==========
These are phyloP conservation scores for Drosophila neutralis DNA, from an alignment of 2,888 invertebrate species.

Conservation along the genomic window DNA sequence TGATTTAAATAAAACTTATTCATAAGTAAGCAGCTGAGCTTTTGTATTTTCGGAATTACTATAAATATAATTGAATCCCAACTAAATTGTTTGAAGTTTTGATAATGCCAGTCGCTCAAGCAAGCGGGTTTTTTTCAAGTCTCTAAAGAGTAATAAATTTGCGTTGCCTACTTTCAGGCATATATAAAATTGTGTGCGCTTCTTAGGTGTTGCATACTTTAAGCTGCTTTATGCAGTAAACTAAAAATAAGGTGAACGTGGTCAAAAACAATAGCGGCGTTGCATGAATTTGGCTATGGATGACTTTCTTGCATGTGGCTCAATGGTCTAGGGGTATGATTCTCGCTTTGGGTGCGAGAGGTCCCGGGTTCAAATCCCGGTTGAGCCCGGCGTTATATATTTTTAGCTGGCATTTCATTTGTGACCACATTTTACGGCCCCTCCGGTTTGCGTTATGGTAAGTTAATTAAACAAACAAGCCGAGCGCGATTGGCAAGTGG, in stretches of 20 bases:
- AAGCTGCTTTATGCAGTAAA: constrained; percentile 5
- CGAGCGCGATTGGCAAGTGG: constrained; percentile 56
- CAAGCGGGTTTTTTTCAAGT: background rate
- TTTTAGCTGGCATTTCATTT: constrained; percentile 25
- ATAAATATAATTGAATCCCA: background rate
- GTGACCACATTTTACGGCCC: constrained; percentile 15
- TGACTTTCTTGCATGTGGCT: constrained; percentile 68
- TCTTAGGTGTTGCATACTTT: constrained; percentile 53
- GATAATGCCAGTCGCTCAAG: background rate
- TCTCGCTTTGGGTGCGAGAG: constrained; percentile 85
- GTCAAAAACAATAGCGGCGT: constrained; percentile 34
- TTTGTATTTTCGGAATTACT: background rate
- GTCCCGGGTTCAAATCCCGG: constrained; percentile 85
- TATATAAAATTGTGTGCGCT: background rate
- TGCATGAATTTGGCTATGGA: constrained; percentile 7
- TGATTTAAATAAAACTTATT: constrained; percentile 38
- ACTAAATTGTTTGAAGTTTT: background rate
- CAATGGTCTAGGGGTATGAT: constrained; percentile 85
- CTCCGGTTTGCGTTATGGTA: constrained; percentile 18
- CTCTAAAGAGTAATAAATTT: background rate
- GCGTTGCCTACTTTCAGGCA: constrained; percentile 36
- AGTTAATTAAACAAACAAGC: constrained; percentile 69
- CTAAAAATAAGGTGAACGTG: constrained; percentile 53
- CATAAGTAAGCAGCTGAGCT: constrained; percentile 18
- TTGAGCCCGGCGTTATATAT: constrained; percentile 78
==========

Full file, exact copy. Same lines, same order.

These are phyloP conservation scores for Drosophila neutralis DNA, from an alignment of 2,888 invertebrate species.

Conservation along the genomic window DNA sequence TGATTTAAATAAAACTTATTCATAAGTAAGCAGCTGAGCTTTTGTATTTTCGGAATTACTATAAATATAATTGAATCCCAACTAAATTGTTTGAAGTTTTGATAATGCCAGTCGCTCAAGCAAGCGGGTTTTTTTCAAGTCTCTAAAGAGTAATAAATTTGCGTTGCCTACTTTCAGGCATATATAAAATTGTGTGCGCTTCTTAGGTGTTGCATACTTTAAGCTGCTTTATGCAGTAAACTAAAAATAAGGTGAACGTGGTCAAAAACAATAGCGGCGTTGCATGAATTTGGCTATGGATGACTTTCTTGCATGTGGCTCAATGGTCTAGGGGTATGATTCTCGCTTTGGGTGCGAGAGGTCCCGGGTTCAAATCCCGGTTGAGCCCGGCGTTATATATTTTTAGCTGGCATTTCATTTGTGACCACATTTTACGGCCCCTCCGGTTTGCGTTATGGTAAGTTAATTAAACAAACAAGCCGAGCGCGATTGGCAAGTGG, in stretches of 20 bases:
- AAGCTGCTTTATGCAGTAAA: constrained; percentile 5
- CGAGCGCGATTGGCAAGTGG: constrained; percentile 56
- CAAGCGGGTTTTTTTCAAGT: background rate
- TTTTAGCTGGCATTTCATTT: constrained; percentile 25
- ATAAATATAATTGAATCCCA: background rate
- GTGACCACATTTTACGGCCC: constrained; percentile 15
- TGACTTTCTTGCATGTGGCT: constrained; percentile 68
- TCTTAGGTGTTGCATACTTT: constrained; percentile 53
- GATAATGCCAGTCGCTCAAG: background rate
- TCTCGCTTTGGGTGCGAGAG: constrained; percentile 85
- GTCAAAAACAATAGCGGCGT: constrained; percentile 34
- TTTGTATTTTCGGAATTACT: background rate
- GTCCCGGGTTCAAATCCCGG: constrained; percentile 85
- TATATAAAATTGTGTGCGCT: background rate
- TGCATGAATTTGGCTATGGA: constrained; percentile 7
- TGATTTAAATAAAACTTATT: constrained; percentile 38
- ACTAAATTGTTTGAAGTTTT: background rate
- CAATGGTCTAGGGGTATGAT: constrained; percentile 85
- CTCCGGTTTGCGTTATGGTA: constrained; percentile 18
- CTCTAAAGAGTAATAAATTT: background rate
- GCGTTGCCTACTTTCAGGCA: constrained; percentile 36
- AGTTAATTAAACAAACAAGC: constrained; percentile 69
- CTAAAAATAAGGTGAACGTG: constrained; percentile 53
- CATAAGTAAGCAGCTGAGCT: constrained; percentile 18
- TTGAGCCCGGCGTTATATAT: constrained; percentile 78